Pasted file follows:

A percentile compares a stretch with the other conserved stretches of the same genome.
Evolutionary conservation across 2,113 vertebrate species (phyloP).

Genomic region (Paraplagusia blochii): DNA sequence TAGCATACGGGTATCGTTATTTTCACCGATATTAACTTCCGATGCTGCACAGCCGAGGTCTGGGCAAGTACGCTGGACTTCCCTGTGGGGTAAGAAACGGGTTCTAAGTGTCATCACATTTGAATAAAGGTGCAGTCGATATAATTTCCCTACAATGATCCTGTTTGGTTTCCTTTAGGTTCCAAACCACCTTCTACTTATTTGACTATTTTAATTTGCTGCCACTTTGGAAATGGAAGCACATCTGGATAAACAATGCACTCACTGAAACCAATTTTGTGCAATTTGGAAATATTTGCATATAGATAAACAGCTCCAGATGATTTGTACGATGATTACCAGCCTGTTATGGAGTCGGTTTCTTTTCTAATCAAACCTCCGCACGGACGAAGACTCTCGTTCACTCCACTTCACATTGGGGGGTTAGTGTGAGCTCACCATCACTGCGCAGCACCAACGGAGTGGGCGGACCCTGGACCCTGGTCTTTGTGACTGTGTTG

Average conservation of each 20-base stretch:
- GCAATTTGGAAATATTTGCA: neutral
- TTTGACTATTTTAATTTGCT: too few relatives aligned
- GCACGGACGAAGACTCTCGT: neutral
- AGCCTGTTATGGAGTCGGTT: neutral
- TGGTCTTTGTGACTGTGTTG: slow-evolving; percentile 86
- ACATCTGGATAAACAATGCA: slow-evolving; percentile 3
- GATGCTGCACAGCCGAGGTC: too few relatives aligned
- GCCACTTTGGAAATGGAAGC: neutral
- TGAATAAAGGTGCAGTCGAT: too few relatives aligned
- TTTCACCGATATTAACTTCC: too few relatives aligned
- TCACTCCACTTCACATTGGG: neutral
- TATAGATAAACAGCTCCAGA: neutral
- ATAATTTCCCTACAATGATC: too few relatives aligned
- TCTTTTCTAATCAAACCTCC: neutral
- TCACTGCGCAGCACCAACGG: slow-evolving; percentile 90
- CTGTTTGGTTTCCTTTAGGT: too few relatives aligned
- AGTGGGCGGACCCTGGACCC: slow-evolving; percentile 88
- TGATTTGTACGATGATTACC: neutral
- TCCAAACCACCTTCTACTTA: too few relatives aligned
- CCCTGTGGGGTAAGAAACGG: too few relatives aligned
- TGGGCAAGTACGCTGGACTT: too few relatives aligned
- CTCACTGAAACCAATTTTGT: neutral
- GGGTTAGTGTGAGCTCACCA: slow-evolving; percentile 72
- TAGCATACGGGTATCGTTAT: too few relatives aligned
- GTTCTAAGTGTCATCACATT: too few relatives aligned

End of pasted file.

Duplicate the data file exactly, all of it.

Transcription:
A percentile compares a stretch with the other conserved stretches of the same genome.
Evolutionary conservation across 2,113 vertebrate species (phyloP).

Genomic region (Paraplagusia blochii): DNA sequence TAGCATACGGGTATCGTTATTTTCACCGATATTAACTTCCGATGCTGCACAGCCGAGGTCTGGGCAAGTACGCTGGACTTCCCTGTGGGGTAAGAAACGGGTTCTAAGTGTCATCACATTTGAATAAAGGTGCAGTCGATATAATTTCCCTACAATGATCCTGTTTGGTTTCCTTTAGGTTCCAAACCACCTTCTACTTATTTGACTATTTTAATTTGCTGCCACTTTGGAAATGGAAGCACATCTGGATAAACAATGCACTCACTGAAACCAATTTTGTGCAATTTGGAAATATTTGCATATAGATAAACAGCTCCAGATGATTTGTACGATGATTACCAGCCTGTTATGGAGTCGGTTTCTTTTCTAATCAAACCTCCGCACGGACGAAGACTCTCGTTCACTCCACTTCACATTGGGGGGTTAGTGTGAGCTCACCATCACTGCGCAGCACCAACGGAGTGGGCGGACCCTGGACCCTGGTCTTTGTGACTGTGTTG

Average conservation of each 20-base stretch:
- GCAATTTGGAAATATTTGCA: neutral
- TTTGACTATTTTAATTTGCT: too few relatives aligned
- GCACGGACGAAGACTCTCGT: neutral
- AGCCTGTTATGGAGTCGGTT: neutral
- TGGTCTTTGTGACTGTGTTG: slow-evolving; percentile 86
- ACATCTGGATAAACAATGCA: slow-evolving; percentile 3
- GATGCTGCACAGCCGAGGTC: too few relatives aligned
- GCCACTTTGGAAATGGAAGC: neutral
- TGAATAAAGGTGCAGTCGAT: too few relatives aligned
- TTTCACCGATATTAACTTCC: too few relatives aligned
- TCACTCCACTTCACATTGGG: neutral
- TATAGATAAACAGCTCCAGA: neutral
- ATAATTTCCCTACAATGATC: too few relatives aligned
- TCTTTTCTAATCAAACCTCC: neutral
- TCACTGCGCAGCACCAACGG: slow-evolving; percentile 90
- CTGTTTGGTTTCCTTTAGGT: too few relatives aligned
- AGTGGGCGGACCCTGGACCC: slow-evolving; percentile 88
- TGATTTGTACGATGATTACC: neutral
- TCCAAACCACCTTCTACTTA: too few relatives aligned
- CCCTGTGGGGTAAGAAACGG: too few relatives aligned
- TGGGCAAGTACGCTGGACTT: too few relatives aligned
- CTCACTGAAACCAATTTTGT: neutral
- GGGTTAGTGTGAGCTCACCA: slow-evolving; percentile 72
- TAGCATACGGGTATCGTTAT: too few relatives aligned
- GTTCTAAGTGTCATCACATT: too few relatives aligned